Topic: 2015 BMW M3 and M4
Credit: NAUMAN FAROOQ
BMW's newest 'M' offerings left this reviewer wanting more. But they come at a price.
What won me over about the E90/E92 M3 was its engine, which was a normally aspirated 4.0-litre, V8 that produced 414 hp and 295 lb-ft of torque. Power was only sent to the rear wheels via either a six-speed manual or a seven-speed dual-clutch automatic transmission. Not only was the car quick, but it was also stable and handled great.
BMW moved on, and time has brought along a lot of changes. The new model is split into two different series, with the F80 sedan called the M3, and the F82 coupe called the M4. Both share the same mechanical bits, but wear different bodies.
The biggest cause of concern for the last batch of M3 is BMW’s direction towards the powertrain. In comes a new, 3.0-litre, inline-six cylinder engine that features two, twin-scroll turbo chargers. This smaller, lighter motor is more powerful, producing 425 hp and 406 lb-ft of torque. It is also quite a bit more fuel-efficient than the old V8 motor – I had averaged 10.4 litres/100km in a week. Power like every M3 goes to just the rear wheels. Transmission choice is the same as the last model – you either get a six-speed manual or a seven- speed dual-clutch automatic.
How does the car make you feel when you first approach it? If the styling makes you smile, it’s a winner. Both the 2015 M3 sedan and the M4 coupe passed this test.
While both these models are beautiful, I must say I prefer the M3. There are not many high-performance four-door sedans in this category, and of those available, the new M3 is easily one of the most striking to behold.
In the coupe game, things are a little different, because the M4 coupe has to compete with cars like the sexy Jaguar F-Type coupe. While the M4 is an attractive coupe, it is not the most visually arresting in its category.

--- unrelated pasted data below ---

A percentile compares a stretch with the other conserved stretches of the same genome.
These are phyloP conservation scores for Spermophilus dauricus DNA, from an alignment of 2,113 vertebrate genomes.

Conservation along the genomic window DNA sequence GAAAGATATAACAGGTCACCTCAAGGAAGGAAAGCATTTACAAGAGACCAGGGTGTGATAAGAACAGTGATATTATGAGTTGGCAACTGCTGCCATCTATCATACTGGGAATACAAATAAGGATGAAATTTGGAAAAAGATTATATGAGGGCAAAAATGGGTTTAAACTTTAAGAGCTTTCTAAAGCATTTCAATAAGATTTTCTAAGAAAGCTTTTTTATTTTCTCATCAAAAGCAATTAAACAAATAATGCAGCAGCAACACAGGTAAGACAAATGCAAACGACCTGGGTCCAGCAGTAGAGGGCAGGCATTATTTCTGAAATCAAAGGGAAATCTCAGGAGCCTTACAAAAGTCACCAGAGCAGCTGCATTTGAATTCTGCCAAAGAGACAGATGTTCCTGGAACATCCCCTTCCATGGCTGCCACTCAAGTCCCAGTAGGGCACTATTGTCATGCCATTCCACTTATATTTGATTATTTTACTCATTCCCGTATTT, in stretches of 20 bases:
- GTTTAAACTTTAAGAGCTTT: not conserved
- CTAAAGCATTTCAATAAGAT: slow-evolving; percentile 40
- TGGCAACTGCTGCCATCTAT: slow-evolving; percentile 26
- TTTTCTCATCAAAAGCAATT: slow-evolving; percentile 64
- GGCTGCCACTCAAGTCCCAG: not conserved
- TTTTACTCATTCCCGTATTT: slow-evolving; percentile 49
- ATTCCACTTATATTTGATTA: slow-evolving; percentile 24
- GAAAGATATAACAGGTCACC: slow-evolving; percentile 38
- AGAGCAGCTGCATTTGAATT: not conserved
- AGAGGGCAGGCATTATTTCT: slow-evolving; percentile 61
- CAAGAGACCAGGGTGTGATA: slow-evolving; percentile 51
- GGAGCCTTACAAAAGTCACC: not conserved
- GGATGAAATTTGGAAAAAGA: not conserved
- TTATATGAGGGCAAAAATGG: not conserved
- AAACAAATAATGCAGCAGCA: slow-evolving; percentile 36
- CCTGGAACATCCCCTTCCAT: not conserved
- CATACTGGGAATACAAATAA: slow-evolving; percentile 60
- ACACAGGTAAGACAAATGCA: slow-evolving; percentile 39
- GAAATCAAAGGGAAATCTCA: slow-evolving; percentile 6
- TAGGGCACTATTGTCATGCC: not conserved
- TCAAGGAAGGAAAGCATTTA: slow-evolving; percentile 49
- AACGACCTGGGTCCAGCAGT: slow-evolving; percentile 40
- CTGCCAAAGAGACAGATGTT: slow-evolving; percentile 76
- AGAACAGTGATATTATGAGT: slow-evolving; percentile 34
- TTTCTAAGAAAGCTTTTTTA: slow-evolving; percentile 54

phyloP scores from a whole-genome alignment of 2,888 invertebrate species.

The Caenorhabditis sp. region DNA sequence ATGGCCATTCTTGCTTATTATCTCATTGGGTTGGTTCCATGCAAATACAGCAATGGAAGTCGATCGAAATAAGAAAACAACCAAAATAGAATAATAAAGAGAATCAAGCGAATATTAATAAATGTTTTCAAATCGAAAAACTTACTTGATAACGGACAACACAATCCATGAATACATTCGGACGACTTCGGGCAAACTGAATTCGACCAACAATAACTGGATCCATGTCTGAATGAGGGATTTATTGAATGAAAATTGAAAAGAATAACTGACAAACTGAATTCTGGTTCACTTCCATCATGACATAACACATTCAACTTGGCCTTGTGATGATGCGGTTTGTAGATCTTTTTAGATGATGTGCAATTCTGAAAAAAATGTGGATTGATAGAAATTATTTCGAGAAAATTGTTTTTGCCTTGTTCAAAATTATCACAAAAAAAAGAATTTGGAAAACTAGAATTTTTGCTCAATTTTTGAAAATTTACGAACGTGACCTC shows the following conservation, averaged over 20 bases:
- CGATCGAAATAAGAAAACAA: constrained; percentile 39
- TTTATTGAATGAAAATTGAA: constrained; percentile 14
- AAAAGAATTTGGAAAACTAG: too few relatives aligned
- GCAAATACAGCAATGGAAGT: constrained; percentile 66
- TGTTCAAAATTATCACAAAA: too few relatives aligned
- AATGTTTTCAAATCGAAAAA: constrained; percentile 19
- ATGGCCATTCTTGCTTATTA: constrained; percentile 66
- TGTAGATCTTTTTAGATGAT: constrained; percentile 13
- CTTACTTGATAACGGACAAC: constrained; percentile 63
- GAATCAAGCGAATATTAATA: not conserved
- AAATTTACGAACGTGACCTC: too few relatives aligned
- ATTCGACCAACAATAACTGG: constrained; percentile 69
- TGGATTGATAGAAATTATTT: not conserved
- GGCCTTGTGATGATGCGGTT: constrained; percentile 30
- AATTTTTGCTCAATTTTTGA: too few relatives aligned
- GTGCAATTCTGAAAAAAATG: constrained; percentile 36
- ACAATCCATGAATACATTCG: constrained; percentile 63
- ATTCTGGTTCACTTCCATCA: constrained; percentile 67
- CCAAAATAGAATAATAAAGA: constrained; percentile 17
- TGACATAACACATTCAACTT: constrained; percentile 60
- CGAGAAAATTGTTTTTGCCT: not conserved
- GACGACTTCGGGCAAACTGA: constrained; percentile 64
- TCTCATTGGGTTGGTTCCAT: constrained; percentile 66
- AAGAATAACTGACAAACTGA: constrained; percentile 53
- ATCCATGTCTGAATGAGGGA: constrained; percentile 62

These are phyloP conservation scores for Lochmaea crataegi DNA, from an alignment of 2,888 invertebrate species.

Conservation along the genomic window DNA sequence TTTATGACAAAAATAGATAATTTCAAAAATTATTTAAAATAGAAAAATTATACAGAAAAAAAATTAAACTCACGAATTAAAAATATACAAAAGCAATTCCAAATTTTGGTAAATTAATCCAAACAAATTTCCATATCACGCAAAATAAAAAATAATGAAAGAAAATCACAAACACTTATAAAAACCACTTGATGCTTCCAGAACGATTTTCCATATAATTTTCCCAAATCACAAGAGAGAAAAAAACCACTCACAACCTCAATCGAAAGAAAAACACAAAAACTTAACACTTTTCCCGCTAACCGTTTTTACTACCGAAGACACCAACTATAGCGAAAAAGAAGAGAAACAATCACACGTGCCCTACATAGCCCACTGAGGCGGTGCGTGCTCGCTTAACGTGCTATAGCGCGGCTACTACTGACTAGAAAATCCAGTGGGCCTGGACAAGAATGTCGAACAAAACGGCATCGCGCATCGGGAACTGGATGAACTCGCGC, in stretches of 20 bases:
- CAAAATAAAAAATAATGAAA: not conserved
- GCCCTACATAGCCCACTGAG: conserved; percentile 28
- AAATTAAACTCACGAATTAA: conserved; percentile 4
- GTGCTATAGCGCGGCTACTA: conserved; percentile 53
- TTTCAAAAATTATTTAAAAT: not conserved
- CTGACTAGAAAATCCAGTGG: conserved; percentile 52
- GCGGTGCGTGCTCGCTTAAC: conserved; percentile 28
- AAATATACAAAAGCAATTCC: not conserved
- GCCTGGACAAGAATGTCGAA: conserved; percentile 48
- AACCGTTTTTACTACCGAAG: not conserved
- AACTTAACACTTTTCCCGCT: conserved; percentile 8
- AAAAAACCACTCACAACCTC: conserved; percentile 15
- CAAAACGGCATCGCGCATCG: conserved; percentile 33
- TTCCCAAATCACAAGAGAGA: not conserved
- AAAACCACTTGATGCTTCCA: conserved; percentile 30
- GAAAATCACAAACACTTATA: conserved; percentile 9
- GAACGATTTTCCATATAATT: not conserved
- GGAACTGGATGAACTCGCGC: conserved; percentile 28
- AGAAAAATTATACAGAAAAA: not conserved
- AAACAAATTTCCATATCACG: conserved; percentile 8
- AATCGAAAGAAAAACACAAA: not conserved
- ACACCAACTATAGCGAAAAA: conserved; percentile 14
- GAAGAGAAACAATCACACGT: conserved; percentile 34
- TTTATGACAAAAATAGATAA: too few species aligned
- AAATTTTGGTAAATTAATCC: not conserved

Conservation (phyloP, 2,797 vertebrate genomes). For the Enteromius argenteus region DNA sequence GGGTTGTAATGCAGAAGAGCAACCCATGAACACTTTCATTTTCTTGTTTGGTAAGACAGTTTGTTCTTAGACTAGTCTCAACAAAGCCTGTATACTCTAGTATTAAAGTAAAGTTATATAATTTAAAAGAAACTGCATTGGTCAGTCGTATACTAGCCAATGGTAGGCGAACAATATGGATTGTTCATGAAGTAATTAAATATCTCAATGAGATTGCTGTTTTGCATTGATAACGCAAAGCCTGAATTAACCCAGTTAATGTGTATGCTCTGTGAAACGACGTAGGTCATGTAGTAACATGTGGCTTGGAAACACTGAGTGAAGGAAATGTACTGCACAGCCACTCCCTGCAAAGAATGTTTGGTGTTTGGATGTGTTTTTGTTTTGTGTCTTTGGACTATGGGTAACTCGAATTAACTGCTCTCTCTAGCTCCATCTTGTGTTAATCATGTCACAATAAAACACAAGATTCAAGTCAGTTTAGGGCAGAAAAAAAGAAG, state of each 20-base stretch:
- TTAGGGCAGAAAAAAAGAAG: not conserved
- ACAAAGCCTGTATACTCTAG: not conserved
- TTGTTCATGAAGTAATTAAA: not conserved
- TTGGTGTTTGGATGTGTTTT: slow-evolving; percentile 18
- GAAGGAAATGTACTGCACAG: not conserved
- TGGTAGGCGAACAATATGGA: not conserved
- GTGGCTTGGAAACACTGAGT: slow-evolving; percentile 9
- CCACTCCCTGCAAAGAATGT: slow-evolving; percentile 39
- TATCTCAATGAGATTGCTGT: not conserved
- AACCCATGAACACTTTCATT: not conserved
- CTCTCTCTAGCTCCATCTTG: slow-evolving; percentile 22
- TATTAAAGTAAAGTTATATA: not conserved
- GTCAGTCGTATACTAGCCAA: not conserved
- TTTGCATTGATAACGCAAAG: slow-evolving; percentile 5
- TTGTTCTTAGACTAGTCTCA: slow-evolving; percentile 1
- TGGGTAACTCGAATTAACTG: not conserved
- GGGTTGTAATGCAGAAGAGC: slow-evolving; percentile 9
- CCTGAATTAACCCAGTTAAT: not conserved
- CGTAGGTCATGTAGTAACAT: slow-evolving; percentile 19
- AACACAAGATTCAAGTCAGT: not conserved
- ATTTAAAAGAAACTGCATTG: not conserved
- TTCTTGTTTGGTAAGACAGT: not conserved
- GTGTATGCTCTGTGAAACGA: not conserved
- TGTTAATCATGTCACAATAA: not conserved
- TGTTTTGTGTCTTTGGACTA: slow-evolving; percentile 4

Open the door and you’ll be greeted with a very similar interior for both the new M3 and M4. The cars have the same dashboard, the same seats and the same toys. The M3 gives you separate doors to access the rear seats, while the M4 doesn’t. Even the trunk capacity between the two is virtually identical.
Both my testers did not feature BMW’s adaptive suspension technology, so they were riding on the standard springs and dampers, which are fine on a highway run, but the ride quality on city streets is a bit too harsh. Because of its stiffer shell, the M4 felt uncomfortable.
On twisty roads, the handling was impressive as the new chassis does a great job of hanging on. The only thing that keeps you on your toes is that extra bit of torque going to the rear wheels, because it can quite easily overcome the traction of the rubber and allow the rear end to swing out a bit. If that happens, not to panic and keep on the throttle, as the new traction and stability control system cuts in ever so gently and corrects everything to keep you going in the right direction. This slight feeling of a loose rear end actually makes the new M3 and M4 feel more like a driver’s car, which is what enthusiasts want.
The cars are fast. They go from zero to 100 km/h dealt with in just 4.1 seconds, while top speed is electronically pegged at 250 km/h. I never attempted to test its top speed claims, but on some deserted back roads, I did push these “M” cars a bit, and found them to be very stable and confidence inspiring. Just as impressive as the “go” power are the brakes, which look to be the size of dinner plates and can haul you down in a real hurry.
I bet you want one now, but be ready to fork out $74,000 for a base M3 and $75,000 for the base M4. They aren’t cheap, but “M” cars never were, and the performance you get for this kind of money is spectacular.
Any complaints? Yes, I had to give them back after a week.